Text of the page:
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Ruobing Bai's picture

Fatigue fracture of tough hydrogels

Dear colleagues,

Attached please find our new paper "Fatigue fracture of tough hydrogels" published on Extreme Mechanics Letters.

 

Fatigue fracture of tough hydrogels

Ruobing Bai, Quansan Yang, Jingda Tang, Xavier P. Morelle, Joost Vlassak, Zhigang Suo

Jinxiong Zhou's picture

Predicting origami-inspired programmable self-folding of hydrogel trilayers

Imitating origami principles in active or programmable materials opens the door for development
of origami-inspired self-folding structures for not only aesthetic but also functional purposes. A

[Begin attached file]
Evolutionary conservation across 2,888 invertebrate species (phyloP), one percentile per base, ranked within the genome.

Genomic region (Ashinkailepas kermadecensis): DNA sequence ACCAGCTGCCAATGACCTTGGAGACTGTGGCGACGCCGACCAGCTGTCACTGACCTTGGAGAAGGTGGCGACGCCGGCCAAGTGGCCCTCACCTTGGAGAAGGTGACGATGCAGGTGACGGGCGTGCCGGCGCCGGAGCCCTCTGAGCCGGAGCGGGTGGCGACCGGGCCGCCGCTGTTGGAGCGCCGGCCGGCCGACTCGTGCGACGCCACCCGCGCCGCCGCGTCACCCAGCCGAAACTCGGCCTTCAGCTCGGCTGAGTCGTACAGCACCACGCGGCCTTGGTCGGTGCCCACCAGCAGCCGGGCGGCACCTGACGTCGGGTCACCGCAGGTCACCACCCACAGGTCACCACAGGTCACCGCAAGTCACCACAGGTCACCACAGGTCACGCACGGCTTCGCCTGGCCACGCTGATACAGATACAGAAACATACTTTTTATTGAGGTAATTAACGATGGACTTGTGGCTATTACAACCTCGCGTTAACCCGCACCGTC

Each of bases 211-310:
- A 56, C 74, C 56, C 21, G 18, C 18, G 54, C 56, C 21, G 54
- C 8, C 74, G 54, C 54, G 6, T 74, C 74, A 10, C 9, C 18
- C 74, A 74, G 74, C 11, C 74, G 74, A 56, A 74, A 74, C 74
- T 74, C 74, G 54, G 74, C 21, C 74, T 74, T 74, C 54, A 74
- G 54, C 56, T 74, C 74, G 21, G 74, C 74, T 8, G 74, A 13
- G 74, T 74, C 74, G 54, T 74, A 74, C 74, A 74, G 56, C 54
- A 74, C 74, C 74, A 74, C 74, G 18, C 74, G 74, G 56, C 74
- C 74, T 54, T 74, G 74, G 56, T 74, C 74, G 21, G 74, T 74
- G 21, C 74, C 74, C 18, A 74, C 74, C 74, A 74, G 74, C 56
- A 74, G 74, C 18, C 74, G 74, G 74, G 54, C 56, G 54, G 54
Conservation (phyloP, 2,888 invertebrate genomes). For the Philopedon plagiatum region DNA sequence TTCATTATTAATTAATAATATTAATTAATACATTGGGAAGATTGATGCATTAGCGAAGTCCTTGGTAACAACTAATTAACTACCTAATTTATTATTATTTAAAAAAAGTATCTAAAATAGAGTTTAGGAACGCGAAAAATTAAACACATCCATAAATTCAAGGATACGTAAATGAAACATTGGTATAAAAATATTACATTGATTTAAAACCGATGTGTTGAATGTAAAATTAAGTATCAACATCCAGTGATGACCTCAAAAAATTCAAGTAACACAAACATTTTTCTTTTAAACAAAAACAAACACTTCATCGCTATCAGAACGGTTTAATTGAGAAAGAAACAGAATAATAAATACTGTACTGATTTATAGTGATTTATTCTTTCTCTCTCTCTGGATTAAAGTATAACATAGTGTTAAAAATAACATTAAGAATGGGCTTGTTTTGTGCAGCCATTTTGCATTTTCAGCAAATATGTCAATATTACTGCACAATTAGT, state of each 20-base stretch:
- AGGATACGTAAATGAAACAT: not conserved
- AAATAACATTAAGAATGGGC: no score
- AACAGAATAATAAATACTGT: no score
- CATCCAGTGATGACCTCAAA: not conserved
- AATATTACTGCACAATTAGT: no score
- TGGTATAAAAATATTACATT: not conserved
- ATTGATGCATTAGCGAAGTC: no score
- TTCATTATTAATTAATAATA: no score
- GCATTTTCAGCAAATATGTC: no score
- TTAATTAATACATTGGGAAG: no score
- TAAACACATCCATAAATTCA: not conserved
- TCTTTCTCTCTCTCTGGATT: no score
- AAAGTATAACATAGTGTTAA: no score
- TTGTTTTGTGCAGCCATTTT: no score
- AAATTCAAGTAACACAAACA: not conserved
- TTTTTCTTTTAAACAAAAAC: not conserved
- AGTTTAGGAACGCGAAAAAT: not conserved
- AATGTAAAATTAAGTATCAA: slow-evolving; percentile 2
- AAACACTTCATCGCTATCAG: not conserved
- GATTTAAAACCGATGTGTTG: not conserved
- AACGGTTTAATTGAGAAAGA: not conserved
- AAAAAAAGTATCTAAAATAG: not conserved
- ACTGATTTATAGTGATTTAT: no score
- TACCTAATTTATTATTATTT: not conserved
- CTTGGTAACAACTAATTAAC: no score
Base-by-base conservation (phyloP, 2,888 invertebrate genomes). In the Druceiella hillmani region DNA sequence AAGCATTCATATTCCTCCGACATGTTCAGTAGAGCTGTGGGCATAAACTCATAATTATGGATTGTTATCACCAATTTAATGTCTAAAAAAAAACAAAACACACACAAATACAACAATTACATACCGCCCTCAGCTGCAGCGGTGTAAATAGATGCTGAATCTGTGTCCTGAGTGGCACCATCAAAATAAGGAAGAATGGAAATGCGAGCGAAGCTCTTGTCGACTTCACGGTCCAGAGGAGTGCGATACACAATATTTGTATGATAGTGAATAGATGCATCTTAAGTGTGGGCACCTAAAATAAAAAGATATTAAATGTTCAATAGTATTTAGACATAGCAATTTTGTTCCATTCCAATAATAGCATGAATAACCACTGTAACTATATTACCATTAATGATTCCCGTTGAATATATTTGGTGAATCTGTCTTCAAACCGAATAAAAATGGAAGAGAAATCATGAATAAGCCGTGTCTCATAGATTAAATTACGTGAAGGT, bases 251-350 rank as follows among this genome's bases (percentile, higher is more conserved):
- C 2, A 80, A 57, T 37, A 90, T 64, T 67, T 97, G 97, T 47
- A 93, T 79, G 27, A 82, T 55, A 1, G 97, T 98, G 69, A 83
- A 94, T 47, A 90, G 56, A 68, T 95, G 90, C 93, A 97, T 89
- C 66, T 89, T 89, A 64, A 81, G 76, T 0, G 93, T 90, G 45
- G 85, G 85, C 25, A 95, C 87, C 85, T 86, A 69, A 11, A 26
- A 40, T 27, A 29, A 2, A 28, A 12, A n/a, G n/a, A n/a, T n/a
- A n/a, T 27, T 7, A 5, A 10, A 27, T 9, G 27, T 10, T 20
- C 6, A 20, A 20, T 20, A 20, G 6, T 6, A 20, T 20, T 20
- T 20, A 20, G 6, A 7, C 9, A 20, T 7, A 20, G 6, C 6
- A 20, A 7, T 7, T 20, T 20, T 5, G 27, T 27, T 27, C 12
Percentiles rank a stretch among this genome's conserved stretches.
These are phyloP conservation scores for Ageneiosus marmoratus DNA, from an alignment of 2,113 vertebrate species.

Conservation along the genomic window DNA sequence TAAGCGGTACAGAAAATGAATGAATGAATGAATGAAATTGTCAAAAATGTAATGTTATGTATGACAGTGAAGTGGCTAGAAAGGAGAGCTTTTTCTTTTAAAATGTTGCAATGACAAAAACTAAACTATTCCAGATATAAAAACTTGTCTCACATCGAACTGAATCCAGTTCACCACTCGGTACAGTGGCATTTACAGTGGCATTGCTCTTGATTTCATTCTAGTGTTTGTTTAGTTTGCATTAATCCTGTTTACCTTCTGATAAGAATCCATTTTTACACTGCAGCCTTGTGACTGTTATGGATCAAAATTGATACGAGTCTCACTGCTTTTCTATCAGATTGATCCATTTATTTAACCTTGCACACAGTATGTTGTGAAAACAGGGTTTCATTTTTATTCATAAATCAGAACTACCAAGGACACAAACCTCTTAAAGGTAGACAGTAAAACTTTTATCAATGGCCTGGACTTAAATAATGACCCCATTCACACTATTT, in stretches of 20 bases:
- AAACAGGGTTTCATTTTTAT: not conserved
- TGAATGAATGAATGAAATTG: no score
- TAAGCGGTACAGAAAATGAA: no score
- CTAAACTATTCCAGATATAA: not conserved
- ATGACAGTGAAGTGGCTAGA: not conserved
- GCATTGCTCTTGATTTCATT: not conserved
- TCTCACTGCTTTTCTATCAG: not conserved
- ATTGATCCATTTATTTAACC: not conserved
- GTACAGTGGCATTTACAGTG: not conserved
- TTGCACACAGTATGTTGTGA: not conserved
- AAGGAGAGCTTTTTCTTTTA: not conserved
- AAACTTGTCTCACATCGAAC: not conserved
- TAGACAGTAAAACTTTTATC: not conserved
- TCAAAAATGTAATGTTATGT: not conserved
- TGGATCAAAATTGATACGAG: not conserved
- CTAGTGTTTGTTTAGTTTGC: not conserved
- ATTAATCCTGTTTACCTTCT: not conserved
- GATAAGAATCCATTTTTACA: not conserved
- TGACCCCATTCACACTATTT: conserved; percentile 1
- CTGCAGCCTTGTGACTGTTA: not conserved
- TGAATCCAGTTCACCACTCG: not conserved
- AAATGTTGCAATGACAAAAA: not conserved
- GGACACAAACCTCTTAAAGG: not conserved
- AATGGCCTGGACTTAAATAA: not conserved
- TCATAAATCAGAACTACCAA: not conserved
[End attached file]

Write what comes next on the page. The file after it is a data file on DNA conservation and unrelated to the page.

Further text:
variety of programmable materials enabled self-folding structures have been demonstrated across
various fields and scales. These folding structures have finite thickness and the mechanical
properties of the active materials dictate the folding process. Yet formalizing the use of origami

Xuanhe Zhao's picture

Tough Soft Wet Adhesion

Tough bonding of hydrogels to diverse non-porous surfaces

Hyunwoo Yuk, Teng Zhang,Shaoting Lin, German Alberto Parada & Xuanhe Zhao

Nature Materials (2015) doi:10.1038/nmat4463

A design strategy for tough bonding of hydrogels to diverse solids.

Hydraulic Fracture and Toughening of a Brittle Layer Bonded to a Hydrogel